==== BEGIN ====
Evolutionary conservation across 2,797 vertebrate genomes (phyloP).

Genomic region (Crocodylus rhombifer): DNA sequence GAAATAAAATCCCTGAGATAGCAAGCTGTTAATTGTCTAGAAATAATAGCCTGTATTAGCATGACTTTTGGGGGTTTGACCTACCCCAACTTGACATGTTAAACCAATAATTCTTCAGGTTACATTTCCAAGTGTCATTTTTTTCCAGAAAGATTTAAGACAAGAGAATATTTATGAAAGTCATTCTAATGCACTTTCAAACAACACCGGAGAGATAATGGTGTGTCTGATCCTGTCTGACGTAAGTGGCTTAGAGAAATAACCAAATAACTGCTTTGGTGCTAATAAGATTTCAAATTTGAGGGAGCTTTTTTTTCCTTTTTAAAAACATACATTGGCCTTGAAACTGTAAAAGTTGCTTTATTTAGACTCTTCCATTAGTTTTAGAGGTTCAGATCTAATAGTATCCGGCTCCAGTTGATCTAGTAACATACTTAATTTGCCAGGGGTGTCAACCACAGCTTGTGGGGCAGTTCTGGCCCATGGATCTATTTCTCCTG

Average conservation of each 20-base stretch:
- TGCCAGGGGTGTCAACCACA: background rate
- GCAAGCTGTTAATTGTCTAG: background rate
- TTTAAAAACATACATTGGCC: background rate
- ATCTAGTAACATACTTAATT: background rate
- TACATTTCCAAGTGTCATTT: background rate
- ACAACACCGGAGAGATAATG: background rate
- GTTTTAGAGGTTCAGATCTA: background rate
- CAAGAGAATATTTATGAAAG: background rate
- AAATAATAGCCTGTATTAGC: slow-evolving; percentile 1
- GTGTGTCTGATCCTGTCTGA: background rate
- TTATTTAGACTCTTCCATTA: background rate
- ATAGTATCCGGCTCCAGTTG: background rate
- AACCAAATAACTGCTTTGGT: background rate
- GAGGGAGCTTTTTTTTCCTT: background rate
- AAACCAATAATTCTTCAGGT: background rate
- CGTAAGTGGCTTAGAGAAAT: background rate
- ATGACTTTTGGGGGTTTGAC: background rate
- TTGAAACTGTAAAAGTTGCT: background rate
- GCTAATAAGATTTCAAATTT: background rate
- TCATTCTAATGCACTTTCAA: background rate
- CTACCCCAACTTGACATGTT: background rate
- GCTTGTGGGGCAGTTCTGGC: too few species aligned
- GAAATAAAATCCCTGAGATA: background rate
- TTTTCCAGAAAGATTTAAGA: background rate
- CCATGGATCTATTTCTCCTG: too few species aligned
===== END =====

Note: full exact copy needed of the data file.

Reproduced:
Evolutionary conservation across 2,797 vertebrate genomes (phyloP).

Genomic region (Crocodylus rhombifer): DNA sequence GAAATAAAATCCCTGAGATAGCAAGCTGTTAATTGTCTAGAAATAATAGCCTGTATTAGCATGACTTTTGGGGGTTTGACCTACCCCAACTTGACATGTTAAACCAATAATTCTTCAGGTTACATTTCCAAGTGTCATTTTTTTCCAGAAAGATTTAAGACAAGAGAATATTTATGAAAGTCATTCTAATGCACTTTCAAACAACACCGGAGAGATAATGGTGTGTCTGATCCTGTCTGACGTAAGTGGCTTAGAGAAATAACCAAATAACTGCTTTGGTGCTAATAAGATTTCAAATTTGAGGGAGCTTTTTTTTCCTTTTTAAAAACATACATTGGCCTTGAAACTGTAAAAGTTGCTTTATTTAGACTCTTCCATTAGTTTTAGAGGTTCAGATCTAATAGTATCCGGCTCCAGTTGATCTAGTAACATACTTAATTTGCCAGGGGTGTCAACCACAGCTTGTGGGGCAGTTCTGGCCCATGGATCTATTTCTCCTG

Average conservation of each 20-base stretch:
- TGCCAGGGGTGTCAACCACA: background rate
- GCAAGCTGTTAATTGTCTAG: background rate
- TTTAAAAACATACATTGGCC: background rate
- ATCTAGTAACATACTTAATT: background rate
- TACATTTCCAAGTGTCATTT: background rate
- ACAACACCGGAGAGATAATG: background rate
- GTTTTAGAGGTTCAGATCTA: background rate
- CAAGAGAATATTTATGAAAG: background rate
- AAATAATAGCCTGTATTAGC: slow-evolving; percentile 1
- GTGTGTCTGATCCTGTCTGA: background rate
- TTATTTAGACTCTTCCATTA: background rate
- ATAGTATCCGGCTCCAGTTG: background rate
- AACCAAATAACTGCTTTGGT: background rate
- GAGGGAGCTTTTTTTTCCTT: background rate
- AAACCAATAATTCTTCAGGT: background rate
- CGTAAGTGGCTTAGAGAAAT: background rate
- ATGACTTTTGGGGGTTTGAC: background rate
- TTGAAACTGTAAAAGTTGCT: background rate
- GCTAATAAGATTTCAAATTT: background rate
- TCATTCTAATGCACTTTCAA: background rate
- CTACCCCAACTTGACATGTT: background rate
- GCTTGTGGGGCAGTTCTGGC: too few species aligned
- GAAATAAAATCCCTGAGATA: background rate
- TTTTCCAGAAAGATTTAAGA: background rate
- CCATGGATCTATTTCTCCTG: too few species aligned